Starting your (I)GCSEs is a daunting task. Learning lots of subjects in depth is a tricky thing. Luckily, Lanterna Education is here to give their best GCSE Tips courtesy of their elite tutors! The first GCSE tip focuses on how you work!
One of the easiest ways to achieve a smooth transition into your (I)GCSEs is by working on your study techniques, particularly discovering or rediscovering how you study best. When it comes to studying (or even cramming, ehm ehm) for your next set of exams, there are fewer wrong ways to do it than you might think. While binging on Netflix while trying to memorize biological phyla may not be the best way to go about, lounging around on your comfiest rocking chair and listening to Mr. W’s Music videos on biological concepts may just teach you a lot. How you study best is essentially characteristic of your learning style. Your learning style incorporates things such as where you study best, or which study tools optimize your study. Knowing and incorporating your learning style can make studying more engaging, fun and efficient and is our first GCSE tip for you!
There are many learning style classifications so here I’m going to break them down into three of the most predominant styles; visual, auditory and kinaesthetic learning styles. Of course, many of us don’t fit perfectly into one category and can exhibit characteristics of two, or even all three of the learning styles. The handy dandy Venn diagram above shows how learning styles can overlap in many instances. So here’s our take on these learning styles to hopefully help you identify yours and incorporate some of the things that work for your learning style.
If the kid in this picture accurately captures your reaction to listening, chances are you are an auditory learner. As an auditory learner you learn best by listening. You typically prefer to hear a podcast or listen to your teacher explain concepts as opposed to reading textbooks. By the same token, you also may enjoy explaining concepts to your peers as a way to reinforce your own learning.
As an auditory learner you may find YouTube study tutorials become your best friend as you prepare for an exam. YouTube offers countless educational channels where you can listen to teachers or students giving lectures about popular concepts you’ll encounter during (I)GCSE as well as their top tips too! There is also a plethora or ‘slam poetry’ or ‘rap songs’ on the internet that are modified to help you understand different concepts and the beats end up remaining stuck in your head long after you listen to them. Mr. W’s academic music videos are a great resource you can check out and a testament to that is the fact their meiosis song will remain stuck in my head forever. You can also record your teacher’s lectures (ask for permission before you do) and listen to them while you revise. Similarly, you can record yourself explaining the concepts and come back to them when you revise for finals. Consider studying with a friend so you have someone to talk about the study material with as you revise. As an auditory learner try to use your listening skills to an advantage in any which way you can to learn best.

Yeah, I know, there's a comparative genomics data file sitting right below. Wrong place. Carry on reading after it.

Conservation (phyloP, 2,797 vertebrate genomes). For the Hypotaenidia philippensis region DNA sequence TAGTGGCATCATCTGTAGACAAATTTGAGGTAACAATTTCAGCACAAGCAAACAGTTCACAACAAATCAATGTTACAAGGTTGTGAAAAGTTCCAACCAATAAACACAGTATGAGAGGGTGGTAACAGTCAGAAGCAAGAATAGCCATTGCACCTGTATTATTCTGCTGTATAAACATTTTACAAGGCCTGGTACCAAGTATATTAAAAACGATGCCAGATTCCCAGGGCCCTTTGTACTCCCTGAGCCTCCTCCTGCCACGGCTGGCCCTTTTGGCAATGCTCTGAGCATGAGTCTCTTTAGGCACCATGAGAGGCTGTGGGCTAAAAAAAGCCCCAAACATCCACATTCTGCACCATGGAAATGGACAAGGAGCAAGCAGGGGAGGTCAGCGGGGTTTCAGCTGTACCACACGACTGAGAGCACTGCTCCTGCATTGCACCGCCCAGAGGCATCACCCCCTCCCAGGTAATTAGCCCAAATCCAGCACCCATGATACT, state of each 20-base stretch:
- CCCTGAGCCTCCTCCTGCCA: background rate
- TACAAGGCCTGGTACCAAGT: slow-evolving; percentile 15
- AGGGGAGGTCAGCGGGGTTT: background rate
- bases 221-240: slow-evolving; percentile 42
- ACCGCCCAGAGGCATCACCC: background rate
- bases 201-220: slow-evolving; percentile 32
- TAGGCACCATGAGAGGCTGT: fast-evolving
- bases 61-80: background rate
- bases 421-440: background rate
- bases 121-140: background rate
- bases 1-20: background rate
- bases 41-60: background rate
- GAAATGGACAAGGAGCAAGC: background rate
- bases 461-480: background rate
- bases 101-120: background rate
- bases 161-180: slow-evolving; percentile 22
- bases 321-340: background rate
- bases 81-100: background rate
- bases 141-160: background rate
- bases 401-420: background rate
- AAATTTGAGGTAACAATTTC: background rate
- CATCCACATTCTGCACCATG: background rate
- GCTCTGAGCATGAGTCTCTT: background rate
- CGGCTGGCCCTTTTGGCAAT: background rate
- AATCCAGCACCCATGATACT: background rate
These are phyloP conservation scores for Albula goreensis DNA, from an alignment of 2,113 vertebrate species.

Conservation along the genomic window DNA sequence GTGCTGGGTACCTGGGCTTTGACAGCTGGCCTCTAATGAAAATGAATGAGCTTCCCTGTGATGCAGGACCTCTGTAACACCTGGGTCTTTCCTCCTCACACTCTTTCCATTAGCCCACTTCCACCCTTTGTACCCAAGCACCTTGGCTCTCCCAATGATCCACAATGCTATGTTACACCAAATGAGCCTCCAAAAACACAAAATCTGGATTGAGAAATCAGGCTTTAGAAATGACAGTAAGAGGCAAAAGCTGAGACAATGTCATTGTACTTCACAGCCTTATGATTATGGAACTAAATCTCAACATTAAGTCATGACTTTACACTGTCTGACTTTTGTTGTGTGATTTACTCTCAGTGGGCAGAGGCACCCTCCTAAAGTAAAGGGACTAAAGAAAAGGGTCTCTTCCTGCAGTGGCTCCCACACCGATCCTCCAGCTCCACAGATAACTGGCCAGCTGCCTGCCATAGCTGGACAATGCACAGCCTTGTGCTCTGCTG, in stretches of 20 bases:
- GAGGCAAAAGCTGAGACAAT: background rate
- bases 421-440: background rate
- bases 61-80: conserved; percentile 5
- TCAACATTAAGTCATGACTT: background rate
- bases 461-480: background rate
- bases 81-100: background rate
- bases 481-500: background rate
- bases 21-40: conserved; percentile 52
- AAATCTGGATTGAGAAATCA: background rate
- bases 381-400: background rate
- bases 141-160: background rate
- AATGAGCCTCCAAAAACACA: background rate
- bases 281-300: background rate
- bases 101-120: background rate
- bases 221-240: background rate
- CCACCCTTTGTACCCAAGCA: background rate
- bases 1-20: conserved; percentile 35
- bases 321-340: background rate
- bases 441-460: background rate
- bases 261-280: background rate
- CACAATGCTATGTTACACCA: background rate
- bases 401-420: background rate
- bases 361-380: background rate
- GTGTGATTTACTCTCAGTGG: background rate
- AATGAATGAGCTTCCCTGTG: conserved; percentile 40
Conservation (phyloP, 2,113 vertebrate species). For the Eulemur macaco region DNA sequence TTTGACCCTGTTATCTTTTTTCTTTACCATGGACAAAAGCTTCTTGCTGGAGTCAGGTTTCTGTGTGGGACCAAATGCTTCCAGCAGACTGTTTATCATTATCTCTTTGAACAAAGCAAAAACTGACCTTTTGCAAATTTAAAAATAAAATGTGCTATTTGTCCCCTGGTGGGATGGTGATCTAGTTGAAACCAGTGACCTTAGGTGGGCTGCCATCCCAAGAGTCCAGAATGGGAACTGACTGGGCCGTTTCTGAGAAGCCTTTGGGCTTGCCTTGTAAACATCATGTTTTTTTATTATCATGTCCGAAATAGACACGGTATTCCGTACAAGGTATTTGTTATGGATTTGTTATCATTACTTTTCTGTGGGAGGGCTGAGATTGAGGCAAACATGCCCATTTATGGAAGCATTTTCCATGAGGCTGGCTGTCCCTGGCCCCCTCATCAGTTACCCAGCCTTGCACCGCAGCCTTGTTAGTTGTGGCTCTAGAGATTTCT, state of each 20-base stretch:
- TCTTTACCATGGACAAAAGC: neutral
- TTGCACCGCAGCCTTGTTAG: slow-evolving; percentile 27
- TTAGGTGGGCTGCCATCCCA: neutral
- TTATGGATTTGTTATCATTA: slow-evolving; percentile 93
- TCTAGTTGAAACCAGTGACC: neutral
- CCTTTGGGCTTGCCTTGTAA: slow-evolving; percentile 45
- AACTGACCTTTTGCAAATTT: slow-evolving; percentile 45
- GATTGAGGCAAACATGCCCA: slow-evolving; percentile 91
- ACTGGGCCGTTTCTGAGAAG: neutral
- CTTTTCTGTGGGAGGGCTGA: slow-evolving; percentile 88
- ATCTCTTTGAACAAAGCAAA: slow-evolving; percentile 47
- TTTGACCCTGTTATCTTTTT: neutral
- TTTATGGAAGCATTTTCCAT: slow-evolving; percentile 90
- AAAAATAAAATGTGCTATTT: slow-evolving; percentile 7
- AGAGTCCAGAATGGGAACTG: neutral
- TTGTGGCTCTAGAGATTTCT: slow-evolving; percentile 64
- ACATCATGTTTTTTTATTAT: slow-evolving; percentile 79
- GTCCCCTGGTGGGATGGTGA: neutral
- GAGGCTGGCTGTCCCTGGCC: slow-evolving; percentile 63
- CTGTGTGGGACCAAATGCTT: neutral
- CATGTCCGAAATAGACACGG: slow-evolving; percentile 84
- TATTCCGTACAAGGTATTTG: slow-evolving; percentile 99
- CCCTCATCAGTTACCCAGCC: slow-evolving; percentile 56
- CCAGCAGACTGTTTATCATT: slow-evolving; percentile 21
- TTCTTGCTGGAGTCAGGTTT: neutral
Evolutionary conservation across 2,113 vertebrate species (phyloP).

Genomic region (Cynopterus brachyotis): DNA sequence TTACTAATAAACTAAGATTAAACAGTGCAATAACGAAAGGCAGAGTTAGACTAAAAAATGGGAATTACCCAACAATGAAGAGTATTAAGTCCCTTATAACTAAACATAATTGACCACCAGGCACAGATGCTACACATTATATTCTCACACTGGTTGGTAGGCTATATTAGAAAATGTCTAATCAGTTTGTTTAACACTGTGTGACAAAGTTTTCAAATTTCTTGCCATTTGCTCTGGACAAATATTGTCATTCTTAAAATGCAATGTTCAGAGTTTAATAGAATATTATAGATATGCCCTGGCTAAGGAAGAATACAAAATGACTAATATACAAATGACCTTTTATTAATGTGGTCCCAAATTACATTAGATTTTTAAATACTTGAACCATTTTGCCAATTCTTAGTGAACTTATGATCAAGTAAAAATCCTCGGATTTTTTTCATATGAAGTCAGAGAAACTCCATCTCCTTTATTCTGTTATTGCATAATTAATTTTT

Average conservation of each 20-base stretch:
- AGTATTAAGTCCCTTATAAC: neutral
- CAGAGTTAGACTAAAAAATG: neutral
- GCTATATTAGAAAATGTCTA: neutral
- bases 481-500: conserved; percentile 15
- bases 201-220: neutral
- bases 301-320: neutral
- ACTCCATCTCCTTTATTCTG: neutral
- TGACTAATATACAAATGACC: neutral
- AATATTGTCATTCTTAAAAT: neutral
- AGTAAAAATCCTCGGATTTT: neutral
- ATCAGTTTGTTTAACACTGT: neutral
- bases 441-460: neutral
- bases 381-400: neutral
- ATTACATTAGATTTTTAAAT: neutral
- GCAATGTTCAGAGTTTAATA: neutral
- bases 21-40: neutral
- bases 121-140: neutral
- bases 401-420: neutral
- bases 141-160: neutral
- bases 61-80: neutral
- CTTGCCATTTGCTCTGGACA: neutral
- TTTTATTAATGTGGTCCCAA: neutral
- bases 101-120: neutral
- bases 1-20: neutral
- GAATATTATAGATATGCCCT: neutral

If these notes bring a smile to your face, chances are you a visual learner. As a visual learner, you learn best by seeing. For you, the saying seeing is believing couldn’t be any truer. You likely learn well by taking notes. As such, colour coding your notes can enhance your note taking experience. Invest in a good set of coloured markers or pen to elevate and better organize your notes. Making concept maps or any other kind of graphical representations can really help you remember information better. By the same token, flashcards can work really well for you. You can choose a physical or a virtual deck such as quizlet and view your flashcards while on the bus or during the spare minutes at the dentist’s office. The highlighter is your best friend and feel free to highlight your textbooks to improve your focus and signify important information.
Raise your hands if you find yourself looking forward to chemistry labs and PE classes. If so, you are likely a kinaesthetic learner. As a kinaesthetic learner you learn best by doing. Science labs and drama classes always invigorate you. You may also find yourself choosing to do skits whenever a teacher asks you to present to your class. You may choose to walk around your house while studying or obtaining for the rocking chair in your living as opposed to the chair with your study table. These are completely normal habits for kinaesthetic learners and feel free to move around while you study. You may also prefer to take short breaks during your study time and get active by doing a set of burpees or hitting the treadmill to release your energy.
If you want to take a quick quiz to find out your main learner style if you’re ensure, click HERE!
Here is just a snapshot of the things you can do to make your study sessions an enjoyable experience. There are several online quizzes that can help you identify your learning style. You can also explore new learning styles to find which works best for you. Sometimes you may find a combination of learning styles work best for you so feel free to experiment with combinations of styles. Tailoring your study sessions to your preference can make them more effective and interesting. You can also consider things such as if you prefer to study in absolute quiet or with ambient noise or if you learn best by studying alone or prefer the company of a group. Either way, there’s no wrong way to study as long as what you’re doing works for you. I hope this little post can help you find a fun way to study and take on the (I)GCSE by storm. Look out for next weeks blog where we’ll be exploring our next GCSE tip!